We’re now through our sixth week of visits, interrupted only by the vicissitudes of the Maine winter storm cycle. Pattie continues to listen carefully and scribble dutifully. Each week we have different people besides me and my co-host, Cleo. Each week, I put together an agenda informed by the week’s fresh indignities. Each week I ask the group how many of them are new to political activism, and without fail, the majority, who are all well past the onset age for social security, say this is their first time visiting their member of Congress. Each week, the level of fear and pain seem to ramp up.

This last week, by the end of the hour, I felt completely wrung out listening to people’s genuine fear for the survival of our republic spill out in emotionally raw and painful testimony. There was a clear message: Folks did not feel that Senator Collins has any real understanding of how scared people are by Trump and his agenda. There were heartfelt and repeated pleas for the Senator to schedule some sort of face-to-face meeting with her constituents so that she could witness this fear first hand. Pattie’s face color seemed to drain out during the session. She was certainly feeling the fear.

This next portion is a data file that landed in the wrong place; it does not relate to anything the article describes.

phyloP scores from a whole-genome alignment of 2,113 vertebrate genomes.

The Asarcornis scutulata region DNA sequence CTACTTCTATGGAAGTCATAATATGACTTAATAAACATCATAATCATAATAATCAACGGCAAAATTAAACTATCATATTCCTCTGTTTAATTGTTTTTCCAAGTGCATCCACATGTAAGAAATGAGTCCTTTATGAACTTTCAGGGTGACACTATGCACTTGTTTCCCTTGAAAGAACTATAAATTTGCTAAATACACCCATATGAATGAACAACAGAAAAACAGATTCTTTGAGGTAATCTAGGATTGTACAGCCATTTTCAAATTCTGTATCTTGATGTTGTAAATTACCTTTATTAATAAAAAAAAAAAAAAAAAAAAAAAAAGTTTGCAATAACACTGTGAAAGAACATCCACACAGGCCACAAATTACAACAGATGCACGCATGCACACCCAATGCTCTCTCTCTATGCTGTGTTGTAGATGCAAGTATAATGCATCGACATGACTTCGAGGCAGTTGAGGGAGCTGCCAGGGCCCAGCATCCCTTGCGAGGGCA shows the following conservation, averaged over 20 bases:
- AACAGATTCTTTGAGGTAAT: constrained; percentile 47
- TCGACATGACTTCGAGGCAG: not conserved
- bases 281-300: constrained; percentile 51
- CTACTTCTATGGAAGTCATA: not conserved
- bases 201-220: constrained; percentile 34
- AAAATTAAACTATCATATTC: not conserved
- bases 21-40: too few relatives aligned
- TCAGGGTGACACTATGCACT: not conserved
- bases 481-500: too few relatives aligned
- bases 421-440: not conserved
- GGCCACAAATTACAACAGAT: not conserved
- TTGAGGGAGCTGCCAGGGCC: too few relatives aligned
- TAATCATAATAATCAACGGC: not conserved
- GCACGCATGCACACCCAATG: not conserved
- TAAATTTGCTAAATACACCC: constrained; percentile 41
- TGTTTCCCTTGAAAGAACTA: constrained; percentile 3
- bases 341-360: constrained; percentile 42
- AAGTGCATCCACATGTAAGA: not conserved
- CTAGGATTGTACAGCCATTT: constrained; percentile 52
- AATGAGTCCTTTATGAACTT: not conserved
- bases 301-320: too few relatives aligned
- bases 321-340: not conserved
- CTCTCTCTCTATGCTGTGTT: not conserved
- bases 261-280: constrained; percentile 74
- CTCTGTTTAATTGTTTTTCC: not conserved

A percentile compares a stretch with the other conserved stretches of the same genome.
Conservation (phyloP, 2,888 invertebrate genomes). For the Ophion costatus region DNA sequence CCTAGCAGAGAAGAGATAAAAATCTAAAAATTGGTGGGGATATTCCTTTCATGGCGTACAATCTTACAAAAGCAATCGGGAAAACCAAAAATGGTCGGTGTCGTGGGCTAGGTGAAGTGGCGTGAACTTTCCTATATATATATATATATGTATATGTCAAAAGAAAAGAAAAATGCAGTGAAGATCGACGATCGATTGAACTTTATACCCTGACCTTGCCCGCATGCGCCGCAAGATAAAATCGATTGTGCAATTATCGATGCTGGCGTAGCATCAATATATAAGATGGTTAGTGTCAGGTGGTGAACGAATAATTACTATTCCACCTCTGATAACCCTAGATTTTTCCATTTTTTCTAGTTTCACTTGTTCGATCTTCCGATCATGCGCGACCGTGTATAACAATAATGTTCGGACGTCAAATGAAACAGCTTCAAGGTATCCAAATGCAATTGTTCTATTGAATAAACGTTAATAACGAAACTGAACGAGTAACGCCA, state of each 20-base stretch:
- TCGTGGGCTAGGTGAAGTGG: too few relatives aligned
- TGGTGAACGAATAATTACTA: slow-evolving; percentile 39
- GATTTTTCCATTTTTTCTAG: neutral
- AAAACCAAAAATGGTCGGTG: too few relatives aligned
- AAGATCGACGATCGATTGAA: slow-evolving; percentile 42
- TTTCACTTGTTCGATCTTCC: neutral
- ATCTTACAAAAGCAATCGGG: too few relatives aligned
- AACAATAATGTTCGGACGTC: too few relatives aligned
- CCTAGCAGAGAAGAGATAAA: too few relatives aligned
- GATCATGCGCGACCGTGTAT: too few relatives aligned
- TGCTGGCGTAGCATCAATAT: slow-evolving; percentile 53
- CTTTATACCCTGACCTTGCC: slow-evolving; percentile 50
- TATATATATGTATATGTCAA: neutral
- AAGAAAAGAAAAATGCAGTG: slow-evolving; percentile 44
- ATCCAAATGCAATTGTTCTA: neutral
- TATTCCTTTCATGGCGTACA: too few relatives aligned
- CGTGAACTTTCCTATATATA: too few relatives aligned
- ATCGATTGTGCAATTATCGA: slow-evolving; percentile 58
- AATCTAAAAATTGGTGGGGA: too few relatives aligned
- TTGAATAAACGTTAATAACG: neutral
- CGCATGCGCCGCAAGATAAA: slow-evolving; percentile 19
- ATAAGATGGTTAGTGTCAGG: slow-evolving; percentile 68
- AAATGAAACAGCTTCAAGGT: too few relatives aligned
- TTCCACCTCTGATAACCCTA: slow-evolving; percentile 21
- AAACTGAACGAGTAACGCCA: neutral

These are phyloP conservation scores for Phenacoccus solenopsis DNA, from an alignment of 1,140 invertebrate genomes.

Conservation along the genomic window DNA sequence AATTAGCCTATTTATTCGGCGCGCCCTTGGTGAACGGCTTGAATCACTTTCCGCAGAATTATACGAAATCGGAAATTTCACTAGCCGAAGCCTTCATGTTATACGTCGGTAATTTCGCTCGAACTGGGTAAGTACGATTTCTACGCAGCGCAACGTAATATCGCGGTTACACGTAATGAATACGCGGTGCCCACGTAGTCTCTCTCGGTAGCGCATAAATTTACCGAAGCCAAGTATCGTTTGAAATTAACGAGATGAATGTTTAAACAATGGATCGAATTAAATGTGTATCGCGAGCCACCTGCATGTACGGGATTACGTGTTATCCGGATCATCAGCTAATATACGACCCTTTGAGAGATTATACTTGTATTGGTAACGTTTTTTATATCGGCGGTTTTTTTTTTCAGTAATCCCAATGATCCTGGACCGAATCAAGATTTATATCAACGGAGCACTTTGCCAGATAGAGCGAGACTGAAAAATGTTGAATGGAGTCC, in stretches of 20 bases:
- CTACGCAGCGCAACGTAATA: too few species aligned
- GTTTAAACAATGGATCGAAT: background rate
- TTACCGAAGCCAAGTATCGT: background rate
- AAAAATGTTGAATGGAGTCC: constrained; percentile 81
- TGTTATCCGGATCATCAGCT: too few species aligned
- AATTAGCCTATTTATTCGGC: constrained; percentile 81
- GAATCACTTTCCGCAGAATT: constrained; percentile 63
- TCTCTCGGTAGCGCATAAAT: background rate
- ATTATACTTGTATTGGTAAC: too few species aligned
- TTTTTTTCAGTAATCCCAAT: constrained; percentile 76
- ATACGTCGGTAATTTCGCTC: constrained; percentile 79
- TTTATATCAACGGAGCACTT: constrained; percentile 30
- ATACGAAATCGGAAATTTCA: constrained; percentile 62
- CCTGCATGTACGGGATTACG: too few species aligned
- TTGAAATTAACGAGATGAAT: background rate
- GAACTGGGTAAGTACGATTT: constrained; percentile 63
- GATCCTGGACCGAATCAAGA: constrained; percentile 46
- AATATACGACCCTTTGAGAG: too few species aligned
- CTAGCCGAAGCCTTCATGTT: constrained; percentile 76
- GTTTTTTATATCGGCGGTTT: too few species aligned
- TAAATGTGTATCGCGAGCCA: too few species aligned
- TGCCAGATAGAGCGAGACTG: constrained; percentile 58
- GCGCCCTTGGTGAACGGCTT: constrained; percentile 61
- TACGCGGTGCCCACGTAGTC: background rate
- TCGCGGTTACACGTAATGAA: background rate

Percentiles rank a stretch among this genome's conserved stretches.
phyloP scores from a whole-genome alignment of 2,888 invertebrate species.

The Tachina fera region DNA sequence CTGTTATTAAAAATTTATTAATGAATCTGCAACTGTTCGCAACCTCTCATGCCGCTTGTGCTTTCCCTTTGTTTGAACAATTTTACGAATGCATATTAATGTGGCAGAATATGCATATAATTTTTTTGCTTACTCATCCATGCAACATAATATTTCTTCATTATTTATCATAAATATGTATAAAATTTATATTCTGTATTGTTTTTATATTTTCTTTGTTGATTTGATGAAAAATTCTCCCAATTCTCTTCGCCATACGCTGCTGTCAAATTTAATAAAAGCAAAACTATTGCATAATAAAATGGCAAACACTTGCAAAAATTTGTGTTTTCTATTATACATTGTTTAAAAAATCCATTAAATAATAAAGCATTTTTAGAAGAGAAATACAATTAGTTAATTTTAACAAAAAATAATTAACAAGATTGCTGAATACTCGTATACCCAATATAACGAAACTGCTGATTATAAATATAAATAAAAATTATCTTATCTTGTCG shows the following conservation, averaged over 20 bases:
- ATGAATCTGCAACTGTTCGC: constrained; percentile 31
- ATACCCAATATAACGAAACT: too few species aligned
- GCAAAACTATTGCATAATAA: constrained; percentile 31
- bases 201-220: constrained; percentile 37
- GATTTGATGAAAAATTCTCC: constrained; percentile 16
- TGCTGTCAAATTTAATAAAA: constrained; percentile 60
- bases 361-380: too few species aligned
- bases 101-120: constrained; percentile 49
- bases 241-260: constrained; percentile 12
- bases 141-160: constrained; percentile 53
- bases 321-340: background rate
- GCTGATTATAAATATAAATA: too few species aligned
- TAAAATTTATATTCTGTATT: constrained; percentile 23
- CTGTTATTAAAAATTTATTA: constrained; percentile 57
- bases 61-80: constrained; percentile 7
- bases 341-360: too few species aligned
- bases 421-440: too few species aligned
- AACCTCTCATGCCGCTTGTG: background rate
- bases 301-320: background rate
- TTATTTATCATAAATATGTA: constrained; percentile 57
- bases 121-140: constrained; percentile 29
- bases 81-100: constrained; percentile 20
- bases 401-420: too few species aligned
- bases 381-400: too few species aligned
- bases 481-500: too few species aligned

Who can say whether this sort of citizen activism actually makes any difference or not to the course of history, at least when we confine history to the events and actions of governments. What I can say uncategorically is that it does make a difference in the lives of the people who take the time to get in the car, make the trek, and sit down in that conference room. Instead of being helpless before the waterfall of devastating news thundering down on us from media, we have acted, taken agency, and are no longer passive victims. We are participants in the great flow of human history, and however tiny our role may be in shaping that flow, it sure feels good.

Won’t you join me next Tuesday?


Pete Kalajian is a teacher and learner who realizes that his time on the earth is short and is trying hard not to waste too much of it, with varying degrees of success. He can be reached at or @peterkalajian on twitter.